The whey of the future

Written by Marjie Knust
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As a whole, Americans are increasing their protein intake. According to the Innovation Center for U.S. Dairy, Americans are eating 14 percent more protein than they did 30 years ago, and more than 50 percent of consumers say they are trying to get more protein in their diets vs. a year ago. Part of the increased focus on protein could stem from more adults who are trying to reduce the amount of meat they eat and looking for additional sources of protein.

Dairy products like cheese, yogurt, milk and other dairybased beverages offer a natural source of protein that, until now, consumers haven’t always been aware of.

“What we’ve found in our research was there was a real lack of awareness by consumers that dairy contained protein,” says Marlene Schmidt, vice president of dairy health and wellness at the National Dairy Council. “We wanted to see how we could get the message out that dairy is an excellent source of protein.”

Through the Innovation Center for U.S. Dairy, dairy processors from the ingredients, milk, cheese and yogurt business sectors have formed a Protein Task Force charged with developing tools and messages for the industry to use to spread the knowledge that dairy products contain protein along with other essential nutrients.

“Dairy has an inherent protein message we can deliver,” says Ted Sowle, assistant vice president of consumer brands for DFA’s Global Dairy Products Group (GDPG). “For the first time, we are putting a protein message on the front of packages for some of our cheese lines.”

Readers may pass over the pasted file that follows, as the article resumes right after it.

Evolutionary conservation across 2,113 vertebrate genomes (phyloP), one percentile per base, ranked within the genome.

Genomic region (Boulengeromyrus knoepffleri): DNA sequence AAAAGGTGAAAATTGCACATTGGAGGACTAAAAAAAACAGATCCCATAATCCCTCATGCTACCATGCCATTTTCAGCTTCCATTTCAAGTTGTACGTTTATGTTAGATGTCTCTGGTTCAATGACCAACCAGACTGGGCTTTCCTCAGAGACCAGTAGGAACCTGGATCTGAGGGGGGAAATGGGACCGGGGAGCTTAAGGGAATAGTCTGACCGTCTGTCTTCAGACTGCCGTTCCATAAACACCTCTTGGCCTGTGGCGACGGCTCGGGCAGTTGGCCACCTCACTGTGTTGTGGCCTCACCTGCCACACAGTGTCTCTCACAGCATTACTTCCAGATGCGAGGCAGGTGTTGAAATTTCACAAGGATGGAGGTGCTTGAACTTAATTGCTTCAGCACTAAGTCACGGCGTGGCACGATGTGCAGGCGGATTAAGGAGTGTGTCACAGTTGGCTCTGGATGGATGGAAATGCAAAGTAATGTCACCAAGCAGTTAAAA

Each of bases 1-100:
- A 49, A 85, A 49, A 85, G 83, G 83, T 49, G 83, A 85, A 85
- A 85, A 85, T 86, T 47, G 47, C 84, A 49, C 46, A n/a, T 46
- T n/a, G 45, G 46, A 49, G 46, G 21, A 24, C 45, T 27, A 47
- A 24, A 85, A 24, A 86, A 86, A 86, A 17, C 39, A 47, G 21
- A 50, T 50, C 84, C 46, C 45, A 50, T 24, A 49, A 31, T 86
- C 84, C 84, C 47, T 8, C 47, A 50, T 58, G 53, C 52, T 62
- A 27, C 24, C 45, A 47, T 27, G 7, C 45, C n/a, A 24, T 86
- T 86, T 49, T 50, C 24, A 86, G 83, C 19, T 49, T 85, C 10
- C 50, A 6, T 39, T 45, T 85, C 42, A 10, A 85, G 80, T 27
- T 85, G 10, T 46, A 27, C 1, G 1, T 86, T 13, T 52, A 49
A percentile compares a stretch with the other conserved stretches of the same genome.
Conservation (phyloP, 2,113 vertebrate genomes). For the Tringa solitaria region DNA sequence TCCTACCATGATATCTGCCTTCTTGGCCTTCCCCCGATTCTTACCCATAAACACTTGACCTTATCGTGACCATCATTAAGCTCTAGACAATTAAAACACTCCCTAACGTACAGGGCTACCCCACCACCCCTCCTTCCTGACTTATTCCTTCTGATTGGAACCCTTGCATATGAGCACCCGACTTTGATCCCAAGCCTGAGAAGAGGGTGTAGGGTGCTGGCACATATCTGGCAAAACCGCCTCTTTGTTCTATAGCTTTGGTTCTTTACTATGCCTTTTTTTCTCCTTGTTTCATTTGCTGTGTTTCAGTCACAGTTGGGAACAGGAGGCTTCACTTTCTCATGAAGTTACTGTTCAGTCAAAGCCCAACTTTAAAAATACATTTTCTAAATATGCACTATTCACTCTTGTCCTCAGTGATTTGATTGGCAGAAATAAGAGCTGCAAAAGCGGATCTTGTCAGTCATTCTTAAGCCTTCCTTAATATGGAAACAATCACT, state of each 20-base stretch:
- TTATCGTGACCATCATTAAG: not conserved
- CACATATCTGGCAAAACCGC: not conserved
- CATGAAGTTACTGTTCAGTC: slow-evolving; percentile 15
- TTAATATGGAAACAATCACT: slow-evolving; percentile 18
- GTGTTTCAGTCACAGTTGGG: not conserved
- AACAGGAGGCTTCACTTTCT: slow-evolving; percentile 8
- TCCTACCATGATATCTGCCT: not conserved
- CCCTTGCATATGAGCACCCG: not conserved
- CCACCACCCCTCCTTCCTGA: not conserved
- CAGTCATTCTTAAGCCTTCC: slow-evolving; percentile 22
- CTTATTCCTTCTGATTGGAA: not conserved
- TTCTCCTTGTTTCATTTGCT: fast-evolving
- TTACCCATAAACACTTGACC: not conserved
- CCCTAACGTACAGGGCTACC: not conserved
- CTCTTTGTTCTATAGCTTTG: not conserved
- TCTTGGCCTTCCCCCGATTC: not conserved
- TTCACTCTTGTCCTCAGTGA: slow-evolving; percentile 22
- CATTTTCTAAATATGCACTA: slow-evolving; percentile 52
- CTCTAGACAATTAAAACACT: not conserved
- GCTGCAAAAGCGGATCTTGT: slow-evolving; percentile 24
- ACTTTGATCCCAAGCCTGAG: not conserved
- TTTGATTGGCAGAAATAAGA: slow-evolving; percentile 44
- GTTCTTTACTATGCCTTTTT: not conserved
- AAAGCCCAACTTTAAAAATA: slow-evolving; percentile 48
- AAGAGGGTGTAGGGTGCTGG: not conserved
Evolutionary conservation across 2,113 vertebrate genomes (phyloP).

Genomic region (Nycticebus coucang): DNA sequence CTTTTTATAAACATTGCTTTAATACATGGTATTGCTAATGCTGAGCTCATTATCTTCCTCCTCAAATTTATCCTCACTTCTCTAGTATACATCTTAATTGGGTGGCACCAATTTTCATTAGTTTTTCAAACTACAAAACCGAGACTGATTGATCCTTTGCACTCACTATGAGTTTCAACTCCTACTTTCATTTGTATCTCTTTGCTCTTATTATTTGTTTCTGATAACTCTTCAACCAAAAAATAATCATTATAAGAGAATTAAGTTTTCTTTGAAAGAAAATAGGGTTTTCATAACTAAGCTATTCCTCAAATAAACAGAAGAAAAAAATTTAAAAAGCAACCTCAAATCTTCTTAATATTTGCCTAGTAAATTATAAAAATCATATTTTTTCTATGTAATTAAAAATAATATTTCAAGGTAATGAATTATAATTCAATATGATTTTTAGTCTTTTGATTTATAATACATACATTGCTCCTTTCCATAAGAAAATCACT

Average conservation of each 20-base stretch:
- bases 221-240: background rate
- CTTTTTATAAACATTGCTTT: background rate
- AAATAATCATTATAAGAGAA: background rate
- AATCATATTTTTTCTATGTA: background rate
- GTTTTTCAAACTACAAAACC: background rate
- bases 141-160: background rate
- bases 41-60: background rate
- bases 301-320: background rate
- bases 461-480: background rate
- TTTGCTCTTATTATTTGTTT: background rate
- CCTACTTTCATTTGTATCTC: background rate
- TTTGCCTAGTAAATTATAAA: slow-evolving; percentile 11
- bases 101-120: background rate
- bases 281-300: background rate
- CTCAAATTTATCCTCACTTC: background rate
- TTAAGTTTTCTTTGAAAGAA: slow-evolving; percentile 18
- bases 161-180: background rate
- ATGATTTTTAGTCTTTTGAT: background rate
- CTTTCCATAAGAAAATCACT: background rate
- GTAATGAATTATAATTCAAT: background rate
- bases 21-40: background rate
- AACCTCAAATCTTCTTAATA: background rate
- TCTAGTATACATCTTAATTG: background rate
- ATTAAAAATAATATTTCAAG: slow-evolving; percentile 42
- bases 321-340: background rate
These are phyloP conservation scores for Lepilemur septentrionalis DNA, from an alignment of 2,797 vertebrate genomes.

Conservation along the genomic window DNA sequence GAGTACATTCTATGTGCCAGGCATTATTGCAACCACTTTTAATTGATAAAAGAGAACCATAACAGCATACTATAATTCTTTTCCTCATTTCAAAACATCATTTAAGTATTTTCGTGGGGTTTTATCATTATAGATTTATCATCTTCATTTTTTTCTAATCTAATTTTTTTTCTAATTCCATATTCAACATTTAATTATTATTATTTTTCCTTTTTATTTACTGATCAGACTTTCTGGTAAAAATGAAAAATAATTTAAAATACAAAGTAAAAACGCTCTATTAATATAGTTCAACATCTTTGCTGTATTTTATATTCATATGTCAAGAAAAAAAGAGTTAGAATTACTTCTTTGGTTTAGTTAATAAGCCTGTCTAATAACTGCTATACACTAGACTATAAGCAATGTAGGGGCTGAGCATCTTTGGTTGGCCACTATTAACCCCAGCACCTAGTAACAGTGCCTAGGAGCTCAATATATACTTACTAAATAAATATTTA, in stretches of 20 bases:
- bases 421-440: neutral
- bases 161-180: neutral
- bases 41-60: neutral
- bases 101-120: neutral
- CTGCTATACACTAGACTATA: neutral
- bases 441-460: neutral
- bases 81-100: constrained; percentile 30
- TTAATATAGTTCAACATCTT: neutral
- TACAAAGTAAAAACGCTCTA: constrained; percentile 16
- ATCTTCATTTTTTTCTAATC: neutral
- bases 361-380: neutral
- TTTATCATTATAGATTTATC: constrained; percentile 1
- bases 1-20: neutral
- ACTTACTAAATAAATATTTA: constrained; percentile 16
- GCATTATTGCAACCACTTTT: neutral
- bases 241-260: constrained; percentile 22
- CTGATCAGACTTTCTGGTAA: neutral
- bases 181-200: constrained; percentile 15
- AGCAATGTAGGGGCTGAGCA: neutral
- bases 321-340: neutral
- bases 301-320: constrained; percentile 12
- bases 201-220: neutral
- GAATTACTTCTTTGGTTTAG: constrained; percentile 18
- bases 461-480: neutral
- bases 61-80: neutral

By communicating the amount of protein in a stick of string cheese on the front of the package, consumers may be prone to buy more of these snacks rather than nuts or other products that are already known for their protein levels, Sowle says.

“It’s amazing who is talking about the importance of protein,” he says. “I was at my daughter’s soccer practice the other day and heard two parents talking about wanting to add more protein to their diets. Protein isn’t just a buzzword for body builders any more. When soccer moms are talking about wanting to find more protein in their diets, you know it has mainstreamed.”

In addition to calling out the natural protein content of cheese, DFA’s consumer brands group is also developing new products that take advantage of the popularity of whey protein by combining it with other popular beverage categories.

The type of protein found in dairy products comes not just from whey, but also from casein, which, like whey, can be extracted from fluid milk and is used as an ingredient in products like nutritional beverages such as DFA’s Sport Shake.

“If you break the protein down in raw milk, you have 20 percent whey and 80 percent casein,” Piercy says. “Those proteins are designed for the way our bodies work. It makes sense because milk was designed by nature to be the ultimate mammal food.”

Lacerte says he utilizes casein protein as well as whey protein in his diet.

“I’ll use casein protein at night because it’s slower digesting,” he says. “You’re not eating for 10 hours or so, so you want something that’s going to take longer to digest.”